At 6:01 on Wednesday night, in front of the Lorraine Motel, bells tolled 39 times, one for each of King’s years. It was a profoundly moving, and profoundly sad, moment.

King, like most of us, was not perfect at bridging all of the divides that society artificially constructed around him. But he sensed the urgency of trying to bridge those that he could recognize as bridgeable, and worked to do so throughout his life. That seems like a fortifying, indeed a hopeful, fact. And this notion accords with how many American choose to distill King, considering him through a prism of hope.

This makes some sense given King’s public pronouncements of hope (despite his private and public despondency about racism, militarism and capitalism), but hope is actually, of course, not nearly enough. As my friend Charles McKinney, who teaches Africana Studies at Rhodes College in Memphis, has been known to say regarding those who simply hope for a better world, “The hope is in the work.”

King knew that better than anyone. He hoped, yes. But he also labored relentlessly — to the point of exhaustion and depression, in the face of violence, arrest, incarceration, and in opposition to the intransigence and often active resistance of state, local, and federal-level instruments of government. He was killed while working toward — not hoping for — a better world.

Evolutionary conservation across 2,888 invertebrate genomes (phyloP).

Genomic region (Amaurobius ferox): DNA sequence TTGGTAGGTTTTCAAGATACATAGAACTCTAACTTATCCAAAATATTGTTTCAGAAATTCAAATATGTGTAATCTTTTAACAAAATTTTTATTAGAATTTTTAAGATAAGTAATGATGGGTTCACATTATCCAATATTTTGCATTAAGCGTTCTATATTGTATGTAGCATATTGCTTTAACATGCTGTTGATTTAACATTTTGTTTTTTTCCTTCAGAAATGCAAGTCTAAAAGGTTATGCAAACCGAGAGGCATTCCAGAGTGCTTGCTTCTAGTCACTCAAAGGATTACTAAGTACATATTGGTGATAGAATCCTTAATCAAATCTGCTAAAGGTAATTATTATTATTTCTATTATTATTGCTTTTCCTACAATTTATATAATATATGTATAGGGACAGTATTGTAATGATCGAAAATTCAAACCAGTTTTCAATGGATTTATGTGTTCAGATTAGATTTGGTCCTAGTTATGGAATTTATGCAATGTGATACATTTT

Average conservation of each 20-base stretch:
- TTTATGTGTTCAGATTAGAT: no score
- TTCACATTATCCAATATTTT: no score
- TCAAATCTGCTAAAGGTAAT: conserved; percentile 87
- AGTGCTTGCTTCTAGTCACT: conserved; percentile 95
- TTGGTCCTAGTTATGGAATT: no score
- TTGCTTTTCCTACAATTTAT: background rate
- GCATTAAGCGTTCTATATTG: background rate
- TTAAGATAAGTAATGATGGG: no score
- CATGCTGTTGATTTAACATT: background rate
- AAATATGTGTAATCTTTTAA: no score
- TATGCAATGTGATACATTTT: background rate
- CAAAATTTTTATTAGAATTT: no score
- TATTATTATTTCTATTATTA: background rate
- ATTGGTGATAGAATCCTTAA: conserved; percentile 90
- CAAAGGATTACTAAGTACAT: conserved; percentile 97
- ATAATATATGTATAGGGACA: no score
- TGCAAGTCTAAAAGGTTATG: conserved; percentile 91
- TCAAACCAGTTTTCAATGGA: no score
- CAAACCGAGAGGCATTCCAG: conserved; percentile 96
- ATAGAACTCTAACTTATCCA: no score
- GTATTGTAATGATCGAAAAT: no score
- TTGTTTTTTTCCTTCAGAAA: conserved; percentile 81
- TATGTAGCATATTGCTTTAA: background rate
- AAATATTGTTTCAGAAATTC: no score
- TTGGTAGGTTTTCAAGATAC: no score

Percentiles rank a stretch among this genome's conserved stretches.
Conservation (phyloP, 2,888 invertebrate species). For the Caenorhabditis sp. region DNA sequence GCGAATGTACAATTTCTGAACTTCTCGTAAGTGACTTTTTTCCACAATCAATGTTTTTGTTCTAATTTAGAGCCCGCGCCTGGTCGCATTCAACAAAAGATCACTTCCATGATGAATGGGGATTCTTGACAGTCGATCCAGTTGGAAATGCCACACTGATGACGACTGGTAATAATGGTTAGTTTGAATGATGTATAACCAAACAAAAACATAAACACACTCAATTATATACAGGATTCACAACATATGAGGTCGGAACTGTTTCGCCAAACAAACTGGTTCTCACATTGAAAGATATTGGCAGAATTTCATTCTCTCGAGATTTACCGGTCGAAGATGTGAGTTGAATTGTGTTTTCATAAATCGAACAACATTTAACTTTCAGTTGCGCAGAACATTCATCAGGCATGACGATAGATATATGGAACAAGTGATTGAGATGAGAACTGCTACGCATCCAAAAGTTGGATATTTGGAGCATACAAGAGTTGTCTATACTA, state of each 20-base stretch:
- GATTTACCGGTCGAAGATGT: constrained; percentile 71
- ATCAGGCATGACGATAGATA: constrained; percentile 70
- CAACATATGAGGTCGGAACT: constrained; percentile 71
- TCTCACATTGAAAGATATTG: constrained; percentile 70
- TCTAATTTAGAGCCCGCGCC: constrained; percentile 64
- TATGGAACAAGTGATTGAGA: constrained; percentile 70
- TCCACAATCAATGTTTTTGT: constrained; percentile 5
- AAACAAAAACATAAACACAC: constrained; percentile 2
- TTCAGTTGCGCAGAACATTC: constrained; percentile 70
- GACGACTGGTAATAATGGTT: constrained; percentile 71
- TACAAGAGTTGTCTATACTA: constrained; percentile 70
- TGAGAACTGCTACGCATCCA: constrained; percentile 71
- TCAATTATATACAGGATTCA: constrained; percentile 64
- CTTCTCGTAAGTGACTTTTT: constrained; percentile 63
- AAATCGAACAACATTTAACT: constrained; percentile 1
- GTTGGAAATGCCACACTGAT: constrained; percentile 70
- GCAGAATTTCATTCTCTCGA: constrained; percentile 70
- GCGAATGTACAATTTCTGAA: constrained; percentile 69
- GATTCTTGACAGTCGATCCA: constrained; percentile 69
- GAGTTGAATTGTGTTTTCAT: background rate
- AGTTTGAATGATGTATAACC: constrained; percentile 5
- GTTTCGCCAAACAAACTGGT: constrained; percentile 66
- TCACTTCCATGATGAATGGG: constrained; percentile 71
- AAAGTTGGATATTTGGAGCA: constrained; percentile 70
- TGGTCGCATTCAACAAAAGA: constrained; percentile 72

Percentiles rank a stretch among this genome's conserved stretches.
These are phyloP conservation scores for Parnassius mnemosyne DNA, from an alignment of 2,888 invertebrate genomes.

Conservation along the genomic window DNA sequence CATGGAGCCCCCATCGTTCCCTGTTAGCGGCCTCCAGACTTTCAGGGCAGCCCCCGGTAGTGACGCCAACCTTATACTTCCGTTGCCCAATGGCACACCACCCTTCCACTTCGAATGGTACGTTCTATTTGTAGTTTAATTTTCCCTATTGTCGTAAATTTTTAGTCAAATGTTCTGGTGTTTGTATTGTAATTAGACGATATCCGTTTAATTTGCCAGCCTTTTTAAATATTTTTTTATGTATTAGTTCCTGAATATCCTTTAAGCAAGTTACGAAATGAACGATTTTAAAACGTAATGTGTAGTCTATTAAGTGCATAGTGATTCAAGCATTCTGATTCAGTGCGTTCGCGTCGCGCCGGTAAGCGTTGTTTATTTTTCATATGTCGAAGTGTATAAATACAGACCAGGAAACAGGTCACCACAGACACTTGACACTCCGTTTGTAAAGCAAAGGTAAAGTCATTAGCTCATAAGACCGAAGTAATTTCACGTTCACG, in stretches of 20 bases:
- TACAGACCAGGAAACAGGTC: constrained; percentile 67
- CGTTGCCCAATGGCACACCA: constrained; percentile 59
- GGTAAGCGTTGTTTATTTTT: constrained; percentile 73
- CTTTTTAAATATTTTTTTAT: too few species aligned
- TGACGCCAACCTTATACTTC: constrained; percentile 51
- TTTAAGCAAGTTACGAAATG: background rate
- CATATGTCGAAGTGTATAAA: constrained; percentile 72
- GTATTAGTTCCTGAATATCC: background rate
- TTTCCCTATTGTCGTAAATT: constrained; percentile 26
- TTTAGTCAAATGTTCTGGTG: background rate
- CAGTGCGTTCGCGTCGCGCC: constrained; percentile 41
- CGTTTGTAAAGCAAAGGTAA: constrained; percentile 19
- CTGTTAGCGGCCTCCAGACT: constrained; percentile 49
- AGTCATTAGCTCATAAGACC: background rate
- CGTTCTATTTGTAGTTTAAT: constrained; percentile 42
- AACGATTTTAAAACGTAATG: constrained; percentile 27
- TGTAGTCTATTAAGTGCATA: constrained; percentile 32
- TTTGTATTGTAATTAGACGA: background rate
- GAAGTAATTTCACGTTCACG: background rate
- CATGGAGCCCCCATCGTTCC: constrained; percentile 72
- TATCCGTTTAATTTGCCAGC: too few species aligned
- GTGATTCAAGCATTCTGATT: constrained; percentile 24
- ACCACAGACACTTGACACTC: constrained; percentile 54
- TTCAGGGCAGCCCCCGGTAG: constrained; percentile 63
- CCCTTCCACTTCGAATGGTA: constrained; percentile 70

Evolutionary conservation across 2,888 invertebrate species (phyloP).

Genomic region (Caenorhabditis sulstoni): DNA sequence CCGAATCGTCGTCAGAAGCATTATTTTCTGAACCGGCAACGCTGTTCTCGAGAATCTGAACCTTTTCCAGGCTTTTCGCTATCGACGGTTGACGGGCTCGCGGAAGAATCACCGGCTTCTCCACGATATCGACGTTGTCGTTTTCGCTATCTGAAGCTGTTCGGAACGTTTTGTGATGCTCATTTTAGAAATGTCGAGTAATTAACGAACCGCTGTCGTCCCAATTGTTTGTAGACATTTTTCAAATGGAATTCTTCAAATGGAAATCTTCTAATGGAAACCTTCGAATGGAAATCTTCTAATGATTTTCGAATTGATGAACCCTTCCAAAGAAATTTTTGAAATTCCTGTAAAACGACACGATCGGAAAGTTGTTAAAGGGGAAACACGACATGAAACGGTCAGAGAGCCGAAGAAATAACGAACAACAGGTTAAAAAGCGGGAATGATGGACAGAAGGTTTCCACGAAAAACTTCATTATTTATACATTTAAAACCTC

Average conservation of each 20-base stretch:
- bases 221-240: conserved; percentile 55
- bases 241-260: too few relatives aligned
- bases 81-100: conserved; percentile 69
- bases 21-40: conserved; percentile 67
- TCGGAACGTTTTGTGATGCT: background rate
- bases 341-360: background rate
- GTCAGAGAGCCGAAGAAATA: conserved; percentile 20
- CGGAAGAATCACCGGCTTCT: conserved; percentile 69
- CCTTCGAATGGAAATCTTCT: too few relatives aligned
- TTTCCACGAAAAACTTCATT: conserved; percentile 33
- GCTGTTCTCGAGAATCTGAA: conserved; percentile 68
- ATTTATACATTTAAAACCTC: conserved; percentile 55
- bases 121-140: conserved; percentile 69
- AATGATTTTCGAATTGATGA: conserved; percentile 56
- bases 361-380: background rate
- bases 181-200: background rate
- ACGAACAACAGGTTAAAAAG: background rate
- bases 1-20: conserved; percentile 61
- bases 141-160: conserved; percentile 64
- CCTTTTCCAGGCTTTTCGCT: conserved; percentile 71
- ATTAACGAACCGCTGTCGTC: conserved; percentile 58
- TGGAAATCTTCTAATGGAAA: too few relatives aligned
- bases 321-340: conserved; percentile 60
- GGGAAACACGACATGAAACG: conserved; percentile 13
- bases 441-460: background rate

The final book that King wrote was entitled Where Do We Go from Here: Chaos or Community? That remains the crucial question. King worked to build community, and to dialogue with those who society considered far too “radical” — from rioters to gang members to Black Power activists. He disagreed with all of them. And yet he labored hard, day after day, to understand where they came from and locate the ground they might find in common. That search — for community, and a place to go — remains our central question.

Simon Balto is an Assistant Professor of History and Director of African American Studies at Ball State University. He is the author of the forthcoming Occupied Territory: Policing Black Chicago from Red Summer to Black Power, which will be published by the University of North Carolina Press.